Tuesday, January 31, 2012

Making Peach Persimmon Wine

Persimmon Peach
As I promised, I would provide you the steps I had taken to make Peach Persimmon Wine.  I started Sunday, October 30.  I mashed fresh and frozen persimmons, which had fallen from my grandma's tree. This year was tough because the heat and dryness dried the fruit toward the end of the season.  Luckily we had some frozen from year still.  That was pushing it on the freezing limit.  What's great about frozen fruit is that it is easily mashed. I mashed 13 pounds to be exact.  I combined this with the 5 pounds of peach pulp (which is super easy to put in a bag and mash with your palms) I froze months earlier.

Persimmon no sieve...yet
I allowed these to sit in a sieve strainer in a plastic brewing bucket with 5 pounds of sugar and enough water to cover the pulp (though this proves impossible with the pulp floating slightly above water level). I added the acid blend, crushed Campden Tablet, and Yeast nutrient. I stirred by spinning and bobbing the sieve strainer, then covered.

After 12 hours, I added the pectic enzyme, recovering.  Another 12 hours later, I added Lalvin 71B-1122 Dry Wine Yeast, so it would end up being semi-dry.  I allowed the pulp to ferment for 7 days, and on day 7, I strained the pulp through the nylon sieve, racking it into a 6-gallon carboy and filling much of it with water.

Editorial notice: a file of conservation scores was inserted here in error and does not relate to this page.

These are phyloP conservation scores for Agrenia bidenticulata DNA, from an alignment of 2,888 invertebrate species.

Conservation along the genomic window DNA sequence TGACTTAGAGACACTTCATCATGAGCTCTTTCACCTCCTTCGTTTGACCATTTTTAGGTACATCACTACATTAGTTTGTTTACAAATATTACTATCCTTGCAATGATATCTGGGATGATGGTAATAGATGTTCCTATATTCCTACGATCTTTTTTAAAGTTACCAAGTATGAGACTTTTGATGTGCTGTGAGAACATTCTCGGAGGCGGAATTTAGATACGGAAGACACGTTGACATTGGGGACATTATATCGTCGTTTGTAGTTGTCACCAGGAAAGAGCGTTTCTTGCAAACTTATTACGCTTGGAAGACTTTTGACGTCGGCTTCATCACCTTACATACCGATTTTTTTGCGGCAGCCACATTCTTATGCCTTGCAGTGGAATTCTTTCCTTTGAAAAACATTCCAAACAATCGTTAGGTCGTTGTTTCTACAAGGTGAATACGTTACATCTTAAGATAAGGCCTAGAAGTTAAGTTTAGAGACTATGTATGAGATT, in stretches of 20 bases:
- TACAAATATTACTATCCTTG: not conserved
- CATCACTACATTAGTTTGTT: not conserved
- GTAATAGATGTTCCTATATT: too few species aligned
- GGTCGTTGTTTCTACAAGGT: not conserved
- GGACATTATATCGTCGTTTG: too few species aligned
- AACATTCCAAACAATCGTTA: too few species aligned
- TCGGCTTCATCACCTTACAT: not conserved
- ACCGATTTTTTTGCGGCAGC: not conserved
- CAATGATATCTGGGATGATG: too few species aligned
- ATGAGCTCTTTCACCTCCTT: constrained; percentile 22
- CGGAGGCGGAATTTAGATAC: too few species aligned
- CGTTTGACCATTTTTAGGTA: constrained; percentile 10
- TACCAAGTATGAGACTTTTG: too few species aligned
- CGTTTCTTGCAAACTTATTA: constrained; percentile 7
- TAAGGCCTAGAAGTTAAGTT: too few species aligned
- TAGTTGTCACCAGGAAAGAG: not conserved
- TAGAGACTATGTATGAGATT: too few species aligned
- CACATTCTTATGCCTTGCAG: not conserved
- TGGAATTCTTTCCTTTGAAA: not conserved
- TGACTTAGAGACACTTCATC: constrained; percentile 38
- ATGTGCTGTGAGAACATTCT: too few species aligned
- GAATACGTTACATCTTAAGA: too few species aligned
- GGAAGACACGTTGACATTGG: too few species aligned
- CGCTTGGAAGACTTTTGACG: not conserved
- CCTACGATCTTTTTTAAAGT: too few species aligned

I love Beringer Moscato bottles.  Nice pour!
I re-racked once in December and added perhaps 2 pounds of sugar, since much of it went out with the original pulp.  On January 22, I added a 1/2 pound of sugar to the 6-gallon carboy.  And on January 29, I bottled the wine.  It still doesn't have the clarity I wanted it to, but once the sugar settles in a couple weeks, the bottles will show an incredibly clear wine.  Right now, the wine is cloudy, but almost white.  I'm surprised by the color, as it had shown to be an orange-yellow while racked.  The result is a fine-tasting semi-dry wine, bursting with a tart peach, yet, mellow persimmon flavor with bonuses of pineapple, pear, green grape, and green apple.

Unfortunately I forgot to take photos (I thought I had them!!!) of the  wine in carboys.  I still have the regular persimmon in one, though.  I'll update later with it.


  1. I am about to make persimmons wine with this year's crop. Some have already ripened and fallen off the tree, the tree is still LOADED, though. I was looking into combining them with another fruit, and thought peach was a good idea. However, cannot find many people who have also done this. How did it turn out? Is it better than just plain persimmons wine? Thanks for the info!

    1. Sorry! I just saw your response. It turns out wonderfully! It's the perfect wine, having a biting beginning taste, almost like a pineapple and then a smooth persimmony fall taste afterwards! If I had de-seeded it would've been naturally sweetened, but because I didn't de-seed I added sugar. I'm going to use a tomato juicer next year to do that. The persimmon trees didn't produce around here in 2012. It was much too dry when the fruits started growing on the tree.

      I was also thinking about cranberry persimmon wine to have a similar effect.